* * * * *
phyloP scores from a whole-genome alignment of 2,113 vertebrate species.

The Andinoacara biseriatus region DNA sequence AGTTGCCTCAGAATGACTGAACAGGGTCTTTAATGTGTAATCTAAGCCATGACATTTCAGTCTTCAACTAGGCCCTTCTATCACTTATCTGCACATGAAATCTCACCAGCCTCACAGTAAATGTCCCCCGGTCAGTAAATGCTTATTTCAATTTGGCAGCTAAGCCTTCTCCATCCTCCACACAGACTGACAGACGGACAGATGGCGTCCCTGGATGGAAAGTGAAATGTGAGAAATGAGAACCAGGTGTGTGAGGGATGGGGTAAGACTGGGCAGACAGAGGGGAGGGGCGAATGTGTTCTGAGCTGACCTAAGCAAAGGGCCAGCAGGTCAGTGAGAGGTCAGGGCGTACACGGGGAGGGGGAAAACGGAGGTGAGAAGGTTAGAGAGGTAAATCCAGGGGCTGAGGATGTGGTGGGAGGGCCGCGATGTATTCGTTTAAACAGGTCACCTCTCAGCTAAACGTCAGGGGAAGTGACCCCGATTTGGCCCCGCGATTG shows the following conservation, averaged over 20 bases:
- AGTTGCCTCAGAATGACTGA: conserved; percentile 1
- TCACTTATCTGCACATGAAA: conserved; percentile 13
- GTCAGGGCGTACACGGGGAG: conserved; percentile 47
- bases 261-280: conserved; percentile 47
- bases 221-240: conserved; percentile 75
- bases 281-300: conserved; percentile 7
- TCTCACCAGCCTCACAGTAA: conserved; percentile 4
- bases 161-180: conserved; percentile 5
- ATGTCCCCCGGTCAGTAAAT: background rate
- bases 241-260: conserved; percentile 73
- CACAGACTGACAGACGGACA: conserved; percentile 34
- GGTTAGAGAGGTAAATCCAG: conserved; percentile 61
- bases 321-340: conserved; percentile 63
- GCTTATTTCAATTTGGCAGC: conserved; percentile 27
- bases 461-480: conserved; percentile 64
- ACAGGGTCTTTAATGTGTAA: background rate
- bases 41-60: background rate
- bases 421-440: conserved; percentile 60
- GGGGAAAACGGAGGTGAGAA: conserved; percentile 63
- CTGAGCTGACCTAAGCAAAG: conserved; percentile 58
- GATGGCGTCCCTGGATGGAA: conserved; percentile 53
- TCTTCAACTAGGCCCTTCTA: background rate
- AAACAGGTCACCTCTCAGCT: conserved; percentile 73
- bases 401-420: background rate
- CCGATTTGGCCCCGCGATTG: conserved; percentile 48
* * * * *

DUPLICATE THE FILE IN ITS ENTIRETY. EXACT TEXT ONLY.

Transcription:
phyloP scores from a whole-genome alignment of 2,113 vertebrate species.

The Andinoacara biseriatus region DNA sequence AGTTGCCTCAGAATGACTGAACAGGGTCTTTAATGTGTAATCTAAGCCATGACATTTCAGTCTTCAACTAGGCCCTTCTATCACTTATCTGCACATGAAATCTCACCAGCCTCACAGTAAATGTCCCCCGGTCAGTAAATGCTTATTTCAATTTGGCAGCTAAGCCTTCTCCATCCTCCACACAGACTGACAGACGGACAGATGGCGTCCCTGGATGGAAAGTGAAATGTGAGAAATGAGAACCAGGTGTGTGAGGGATGGGGTAAGACTGGGCAGACAGAGGGGAGGGGCGAATGTGTTCTGAGCTGACCTAAGCAAAGGGCCAGCAGGTCAGTGAGAGGTCAGGGCGTACACGGGGAGGGGGAAAACGGAGGTGAGAAGGTTAGAGAGGTAAATCCAGGGGCTGAGGATGTGGTGGGAGGGCCGCGATGTATTCGTTTAAACAGGTCACCTCTCAGCTAAACGTCAGGGGAAGTGACCCCGATTTGGCCCCGCGATTG shows the following conservation, averaged over 20 bases:
- AGTTGCCTCAGAATGACTGA: conserved; percentile 1
- TCACTTATCTGCACATGAAA: conserved; percentile 13
- GTCAGGGCGTACACGGGGAG: conserved; percentile 47
- bases 261-280: conserved; percentile 47
- bases 221-240: conserved; percentile 75
- bases 281-300: conserved; percentile 7
- TCTCACCAGCCTCACAGTAA: conserved; percentile 4
- bases 161-180: conserved; percentile 5
- ATGTCCCCCGGTCAGTAAAT: background rate
- bases 241-260: conserved; percentile 73
- CACAGACTGACAGACGGACA: conserved; percentile 34
- GGTTAGAGAGGTAAATCCAG: conserved; percentile 61
- bases 321-340: conserved; percentile 63
- GCTTATTTCAATTTGGCAGC: conserved; percentile 27
- bases 461-480: conserved; percentile 64
- ACAGGGTCTTTAATGTGTAA: background rate
- bases 41-60: background rate
- bases 421-440: conserved; percentile 60
- GGGGAAAACGGAGGTGAGAA: conserved; percentile 63
- CTGAGCTGACCTAAGCAAAG: conserved; percentile 58
- GATGGCGTCCCTGGATGGAA: conserved; percentile 53
- TCTTCAACTAGGCCCTTCTA: background rate
- AAACAGGTCACCTCTCAGCT: conserved; percentile 73
- bases 401-420: background rate
- CCGATTTGGCCCCGCGATTG: conserved; percentile 48